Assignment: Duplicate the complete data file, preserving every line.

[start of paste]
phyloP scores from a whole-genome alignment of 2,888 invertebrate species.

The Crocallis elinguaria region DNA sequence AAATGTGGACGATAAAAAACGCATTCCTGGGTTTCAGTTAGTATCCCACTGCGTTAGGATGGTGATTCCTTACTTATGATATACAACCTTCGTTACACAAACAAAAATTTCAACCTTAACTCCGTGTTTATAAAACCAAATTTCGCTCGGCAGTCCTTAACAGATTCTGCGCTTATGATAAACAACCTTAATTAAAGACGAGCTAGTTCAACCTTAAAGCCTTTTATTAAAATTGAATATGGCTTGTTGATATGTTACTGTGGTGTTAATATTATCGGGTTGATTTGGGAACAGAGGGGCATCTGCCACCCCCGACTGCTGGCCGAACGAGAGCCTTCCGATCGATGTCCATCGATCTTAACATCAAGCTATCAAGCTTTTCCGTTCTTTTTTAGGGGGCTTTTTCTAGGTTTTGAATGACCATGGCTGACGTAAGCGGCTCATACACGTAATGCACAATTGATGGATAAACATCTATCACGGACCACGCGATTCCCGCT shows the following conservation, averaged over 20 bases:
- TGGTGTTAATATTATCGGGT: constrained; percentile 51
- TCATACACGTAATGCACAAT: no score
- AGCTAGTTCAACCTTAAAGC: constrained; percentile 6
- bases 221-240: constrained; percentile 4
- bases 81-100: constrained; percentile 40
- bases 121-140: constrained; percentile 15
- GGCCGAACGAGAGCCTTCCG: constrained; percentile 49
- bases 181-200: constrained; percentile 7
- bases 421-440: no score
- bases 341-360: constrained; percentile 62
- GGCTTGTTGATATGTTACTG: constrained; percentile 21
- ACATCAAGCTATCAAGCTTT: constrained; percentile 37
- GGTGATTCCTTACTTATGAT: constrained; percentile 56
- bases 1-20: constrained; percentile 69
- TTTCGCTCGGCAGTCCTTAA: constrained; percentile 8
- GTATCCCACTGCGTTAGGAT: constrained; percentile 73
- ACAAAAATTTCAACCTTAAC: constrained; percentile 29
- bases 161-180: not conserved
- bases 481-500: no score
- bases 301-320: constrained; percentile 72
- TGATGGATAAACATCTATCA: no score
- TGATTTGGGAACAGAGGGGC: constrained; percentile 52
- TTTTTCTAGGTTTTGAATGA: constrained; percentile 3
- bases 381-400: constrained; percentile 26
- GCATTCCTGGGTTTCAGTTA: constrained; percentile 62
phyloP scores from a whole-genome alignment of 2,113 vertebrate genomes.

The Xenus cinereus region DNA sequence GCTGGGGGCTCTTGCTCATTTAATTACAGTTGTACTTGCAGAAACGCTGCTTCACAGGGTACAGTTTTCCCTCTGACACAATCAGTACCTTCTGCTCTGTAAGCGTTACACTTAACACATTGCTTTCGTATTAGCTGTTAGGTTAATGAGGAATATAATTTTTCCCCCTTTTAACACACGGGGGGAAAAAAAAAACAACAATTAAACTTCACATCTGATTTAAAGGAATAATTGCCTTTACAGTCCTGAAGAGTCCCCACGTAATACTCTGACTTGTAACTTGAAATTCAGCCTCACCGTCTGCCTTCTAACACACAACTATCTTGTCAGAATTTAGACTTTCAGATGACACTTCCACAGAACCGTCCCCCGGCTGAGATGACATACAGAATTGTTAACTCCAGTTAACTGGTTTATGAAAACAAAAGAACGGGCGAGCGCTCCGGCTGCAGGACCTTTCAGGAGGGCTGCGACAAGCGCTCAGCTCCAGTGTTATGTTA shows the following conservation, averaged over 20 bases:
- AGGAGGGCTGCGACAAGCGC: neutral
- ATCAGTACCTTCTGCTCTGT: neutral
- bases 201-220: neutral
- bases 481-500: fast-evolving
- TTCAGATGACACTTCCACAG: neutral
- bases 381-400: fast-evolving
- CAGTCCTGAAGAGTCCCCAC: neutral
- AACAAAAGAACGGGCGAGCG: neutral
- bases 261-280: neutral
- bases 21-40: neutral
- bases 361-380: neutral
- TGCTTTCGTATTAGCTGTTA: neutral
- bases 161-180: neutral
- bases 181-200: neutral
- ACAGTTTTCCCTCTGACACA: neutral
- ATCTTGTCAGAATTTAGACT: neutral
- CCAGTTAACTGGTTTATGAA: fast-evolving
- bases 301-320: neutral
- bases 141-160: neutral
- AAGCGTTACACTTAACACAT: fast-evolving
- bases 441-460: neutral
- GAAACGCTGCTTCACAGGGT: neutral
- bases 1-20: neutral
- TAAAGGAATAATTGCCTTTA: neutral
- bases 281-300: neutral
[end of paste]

phyloP scores from a whole-genome alignment of 2,888 invertebrate species.

The Crocallis elinguaria region DNA sequence AAATGTGGACGATAAAAAACGCATTCCTGGGTTTCAGTTAGTATCCCACTGCGTTAGGATGGTGATTCCTTACTTATGATATACAACCTTCGTTACACAAACAAAAATTTCAACCTTAACTCCGTGTTTATAAAACCAAATTTCGCTCGGCAGTCCTTAACAGATTCTGCGCTTATGATAAACAACCTTAATTAAAGACGAGCTAGTTCAACCTTAAAGCCTTTTATTAAAATTGAATATGGCTTGTTGATATGTTACTGTGGTGTTAATATTATCGGGTTGATTTGGGAACAGAGGGGCATCTGCCACCCCCGACTGCTGGCCGAACGAGAGCCTTCCGATCGATGTCCATCGATCTTAACATCAAGCTATCAAGCTTTTCCGTTCTTTTTTAGGGGGCTTTTTCTAGGTTTTGAATGACCATGGCTGACGTAAGCGGCTCATACACGTAATGCACAATTGATGGATAAACATCTATCACGGACCACGCGATTCCCGCT shows the following conservation, averaged over 20 bases:
- TGGTGTTAATATTATCGGGT: constrained; percentile 51
- TCATACACGTAATGCACAAT: no score
- AGCTAGTTCAACCTTAAAGC: constrained; percentile 6
- bases 221-240: constrained; percentile 4
- bases 81-100: constrained; percentile 40
- bases 121-140: constrained; percentile 15
- GGCCGAACGAGAGCCTTCCG: constrained; percentile 49
- bases 181-200: constrained; percentile 7
- bases 421-440: no score
- bases 341-360: constrained; percentile 62
- GGCTTGTTGATATGTTACTG: constrained; percentile 21
- ACATCAAGCTATCAAGCTTT: constrained; percentile 37
- GGTGATTCCTTACTTATGAT: constrained; percentile 56
- bases 1-20: constrained; percentile 69
- TTTCGCTCGGCAGTCCTTAA: constrained; percentile 8
- GTATCCCACTGCGTTAGGAT: constrained; percentile 73
- ACAAAAATTTCAACCTTAAC: constrained; percentile 29
- bases 161-180: not conserved
- bases 481-500: no score
- bases 301-320: constrained; percentile 72
- TGATGGATAAACATCTATCA: no score
- TGATTTGGGAACAGAGGGGC: constrained; percentile 52
- TTTTTCTAGGTTTTGAATGA: constrained; percentile 3
- bases 381-400: constrained; percentile 26
- GCATTCCTGGGTTTCAGTTA: constrained; percentile 62
phyloP scores from a whole-genome alignment of 2,113 vertebrate genomes.

The Xenus cinereus region DNA sequence GCTGGGGGCTCTTGCTCATTTAATTACAGTTGTACTTGCAGAAACGCTGCTTCACAGGGTACAGTTTTCCCTCTGACACAATCAGTACCTTCTGCTCTGTAAGCGTTACACTTAACACATTGCTTTCGTATTAGCTGTTAGGTTAATGAGGAATATAATTTTTCCCCCTTTTAACACACGGGGGGAAAAAAAAAACAACAATTAAACTTCACATCTGATTTAAAGGAATAATTGCCTTTACAGTCCTGAAGAGTCCCCACGTAATACTCTGACTTGTAACTTGAAATTCAGCCTCACCGTCTGCCTTCTAACACACAACTATCTTGTCAGAATTTAGACTTTCAGATGACACTTCCACAGAACCGTCCCCCGGCTGAGATGACATACAGAATTGTTAACTCCAGTTAACTGGTTTATGAAAACAAAAGAACGGGCGAGCGCTCCGGCTGCAGGACCTTTCAGGAGGGCTGCGACAAGCGCTCAGCTCCAGTGTTATGTTA shows the following conservation, averaged over 20 bases:
- AGGAGGGCTGCGACAAGCGC: neutral
- ATCAGTACCTTCTGCTCTGT: neutral
- bases 201-220: neutral
- bases 481-500: fast-evolving
- TTCAGATGACACTTCCACAG: neutral
- bases 381-400: fast-evolving
- CAGTCCTGAAGAGTCCCCAC: neutral
- AACAAAAGAACGGGCGAGCG: neutral
- bases 261-280: neutral
- bases 21-40: neutral
- bases 361-380: neutral
- TGCTTTCGTATTAGCTGTTA: neutral
- bases 161-180: neutral
- bases 181-200: neutral
- ACAGTTTTCCCTCTGACACA: neutral
- ATCTTGTCAGAATTTAGACT: neutral
- CCAGTTAACTGGTTTATGAA: fast-evolving
- bases 301-320: neutral
- bases 141-160: neutral
- AAGCGTTACACTTAACACAT: fast-evolving
- bases 441-460: neutral
- GAAACGCTGCTTCACAGGGT: neutral
- bases 1-20: neutral
- TAAAGGAATAATTGCCTTTA: neutral
- bases 281-300: neutral